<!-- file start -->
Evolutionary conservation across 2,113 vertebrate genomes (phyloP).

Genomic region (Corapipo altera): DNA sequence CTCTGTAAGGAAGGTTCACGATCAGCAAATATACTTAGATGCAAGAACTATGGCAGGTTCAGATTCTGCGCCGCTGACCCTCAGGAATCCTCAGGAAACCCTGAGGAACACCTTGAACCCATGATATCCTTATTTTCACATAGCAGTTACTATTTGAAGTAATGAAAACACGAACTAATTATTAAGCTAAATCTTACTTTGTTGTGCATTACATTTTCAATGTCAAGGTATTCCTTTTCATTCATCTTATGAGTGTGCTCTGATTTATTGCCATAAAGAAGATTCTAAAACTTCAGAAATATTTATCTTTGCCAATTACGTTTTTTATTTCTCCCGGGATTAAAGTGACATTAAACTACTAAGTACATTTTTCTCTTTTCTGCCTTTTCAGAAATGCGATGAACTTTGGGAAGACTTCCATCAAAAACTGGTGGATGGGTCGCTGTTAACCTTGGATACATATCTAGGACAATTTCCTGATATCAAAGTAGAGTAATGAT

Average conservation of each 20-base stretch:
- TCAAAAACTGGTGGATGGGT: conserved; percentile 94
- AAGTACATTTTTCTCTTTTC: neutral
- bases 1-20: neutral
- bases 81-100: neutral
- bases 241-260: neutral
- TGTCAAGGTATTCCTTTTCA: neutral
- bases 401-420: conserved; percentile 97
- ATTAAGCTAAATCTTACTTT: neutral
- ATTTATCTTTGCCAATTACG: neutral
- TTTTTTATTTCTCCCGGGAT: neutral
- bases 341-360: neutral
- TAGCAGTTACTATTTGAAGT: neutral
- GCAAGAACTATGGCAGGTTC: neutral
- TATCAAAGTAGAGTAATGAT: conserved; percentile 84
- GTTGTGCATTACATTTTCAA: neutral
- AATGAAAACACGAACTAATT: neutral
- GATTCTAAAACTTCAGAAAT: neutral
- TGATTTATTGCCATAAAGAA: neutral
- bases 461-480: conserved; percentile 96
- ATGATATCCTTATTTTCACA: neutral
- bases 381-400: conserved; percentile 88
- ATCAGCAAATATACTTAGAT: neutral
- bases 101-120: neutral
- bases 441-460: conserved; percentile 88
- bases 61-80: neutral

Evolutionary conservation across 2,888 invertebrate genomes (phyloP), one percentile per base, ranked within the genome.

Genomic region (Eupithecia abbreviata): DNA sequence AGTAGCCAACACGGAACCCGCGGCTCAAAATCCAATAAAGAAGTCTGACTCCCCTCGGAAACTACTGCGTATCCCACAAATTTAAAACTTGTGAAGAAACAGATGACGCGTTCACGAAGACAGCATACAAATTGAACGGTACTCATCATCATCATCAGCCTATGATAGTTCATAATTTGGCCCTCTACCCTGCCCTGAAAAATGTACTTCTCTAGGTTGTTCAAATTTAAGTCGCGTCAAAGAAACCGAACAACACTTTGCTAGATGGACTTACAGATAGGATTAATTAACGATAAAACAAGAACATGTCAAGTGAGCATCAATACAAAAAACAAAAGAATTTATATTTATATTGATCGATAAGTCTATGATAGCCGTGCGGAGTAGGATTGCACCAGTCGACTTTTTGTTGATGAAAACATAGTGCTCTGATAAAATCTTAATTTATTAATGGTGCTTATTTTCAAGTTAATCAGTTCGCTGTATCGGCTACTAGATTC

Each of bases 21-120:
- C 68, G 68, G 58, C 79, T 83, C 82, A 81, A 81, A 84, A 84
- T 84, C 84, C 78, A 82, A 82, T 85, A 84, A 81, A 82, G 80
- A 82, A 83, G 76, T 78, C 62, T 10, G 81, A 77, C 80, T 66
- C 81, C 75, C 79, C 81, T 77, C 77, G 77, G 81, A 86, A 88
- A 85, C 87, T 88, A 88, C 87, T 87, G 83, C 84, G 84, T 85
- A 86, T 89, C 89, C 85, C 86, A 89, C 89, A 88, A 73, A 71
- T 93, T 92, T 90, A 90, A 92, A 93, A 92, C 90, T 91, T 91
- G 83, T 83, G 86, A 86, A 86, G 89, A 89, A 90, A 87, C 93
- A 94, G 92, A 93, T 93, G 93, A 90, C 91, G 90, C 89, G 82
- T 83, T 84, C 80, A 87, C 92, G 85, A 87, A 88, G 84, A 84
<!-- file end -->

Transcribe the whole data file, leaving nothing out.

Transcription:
Evolutionary conservation across 2,113 vertebrate genomes (phyloP).

Genomic region (Corapipo altera): DNA sequence CTCTGTAAGGAAGGTTCACGATCAGCAAATATACTTAGATGCAAGAACTATGGCAGGTTCAGATTCTGCGCCGCTGACCCTCAGGAATCCTCAGGAAACCCTGAGGAACACCTTGAACCCATGATATCCTTATTTTCACATAGCAGTTACTATTTGAAGTAATGAAAACACGAACTAATTATTAAGCTAAATCTTACTTTGTTGTGCATTACATTTTCAATGTCAAGGTATTCCTTTTCATTCATCTTATGAGTGTGCTCTGATTTATTGCCATAAAGAAGATTCTAAAACTTCAGAAATATTTATCTTTGCCAATTACGTTTTTTATTTCTCCCGGGATTAAAGTGACATTAAACTACTAAGTACATTTTTCTCTTTTCTGCCTTTTCAGAAATGCGATGAACTTTGGGAAGACTTCCATCAAAAACTGGTGGATGGGTCGCTGTTAACCTTGGATACATATCTAGGACAATTTCCTGATATCAAAGTAGAGTAATGAT

Average conservation of each 20-base stretch:
- TCAAAAACTGGTGGATGGGT: conserved; percentile 94
- AAGTACATTTTTCTCTTTTC: neutral
- bases 1-20: neutral
- bases 81-100: neutral
- bases 241-260: neutral
- TGTCAAGGTATTCCTTTTCA: neutral
- bases 401-420: conserved; percentile 97
- ATTAAGCTAAATCTTACTTT: neutral
- ATTTATCTTTGCCAATTACG: neutral
- TTTTTTATTTCTCCCGGGAT: neutral
- bases 341-360: neutral
- TAGCAGTTACTATTTGAAGT: neutral
- GCAAGAACTATGGCAGGTTC: neutral
- TATCAAAGTAGAGTAATGAT: conserved; percentile 84
- GTTGTGCATTACATTTTCAA: neutral
- AATGAAAACACGAACTAATT: neutral
- GATTCTAAAACTTCAGAAAT: neutral
- TGATTTATTGCCATAAAGAA: neutral
- bases 461-480: conserved; percentile 96
- ATGATATCCTTATTTTCACA: neutral
- bases 381-400: conserved; percentile 88
- ATCAGCAAATATACTTAGAT: neutral
- bases 101-120: neutral
- bases 441-460: conserved; percentile 88
- bases 61-80: neutral

Evolutionary conservation across 2,888 invertebrate genomes (phyloP), one percentile per base, ranked within the genome.

Genomic region (Eupithecia abbreviata): DNA sequence AGTAGCCAACACGGAACCCGCGGCTCAAAATCCAATAAAGAAGTCTGACTCCCCTCGGAAACTACTGCGTATCCCACAAATTTAAAACTTGTGAAGAAACAGATGACGCGTTCACGAAGACAGCATACAAATTGAACGGTACTCATCATCATCATCAGCCTATGATAGTTCATAATTTGGCCCTCTACCCTGCCCTGAAAAATGTACTTCTCTAGGTTGTTCAAATTTAAGTCGCGTCAAAGAAACCGAACAACACTTTGCTAGATGGACTTACAGATAGGATTAATTAACGATAAAACAAGAACATGTCAAGTGAGCATCAATACAAAAAACAAAAGAATTTATATTTATATTGATCGATAAGTCTATGATAGCCGTGCGGAGTAGGATTGCACCAGTCGACTTTTTGTTGATGAAAACATAGTGCTCTGATAAAATCTTAATTTATTAATGGTGCTTATTTTCAAGTTAATCAGTTCGCTGTATCGGCTACTAGATTC

Each of bases 21-120:
- C 68, G 68, G 58, C 79, T 83, C 82, A 81, A 81, A 84, A 84
- T 84, C 84, C 78, A 82, A 82, T 85, A 84, A 81, A 82, G 80
- A 82, A 83, G 76, T 78, C 62, T 10, G 81, A 77, C 80, T 66
- C 81, C 75, C 79, C 81, T 77, C 77, G 77, G 81, A 86, A 88
- A 85, C 87, T 88, A 88, C 87, T 87, G 83, C 84, G 84, T 85
- A 86, T 89, C 89, C 85, C 86, A 89, C 89, A 88, A 73, A 71
- T 93, T 92, T 90, A 90, A 92, A 93, A 92, C 90, T 91, T 91
- G 83, T 83, G 86, A 86, A 86, G 89, A 89, A 90, A 87, C 93
- A 94, G 92, A 93, T 93, G 93, A 90, C 91, G 90, C 89, G 82
- T 83, T 84, C 80, A 87, C 92, G 85, A 87, A 88, G 84, A 84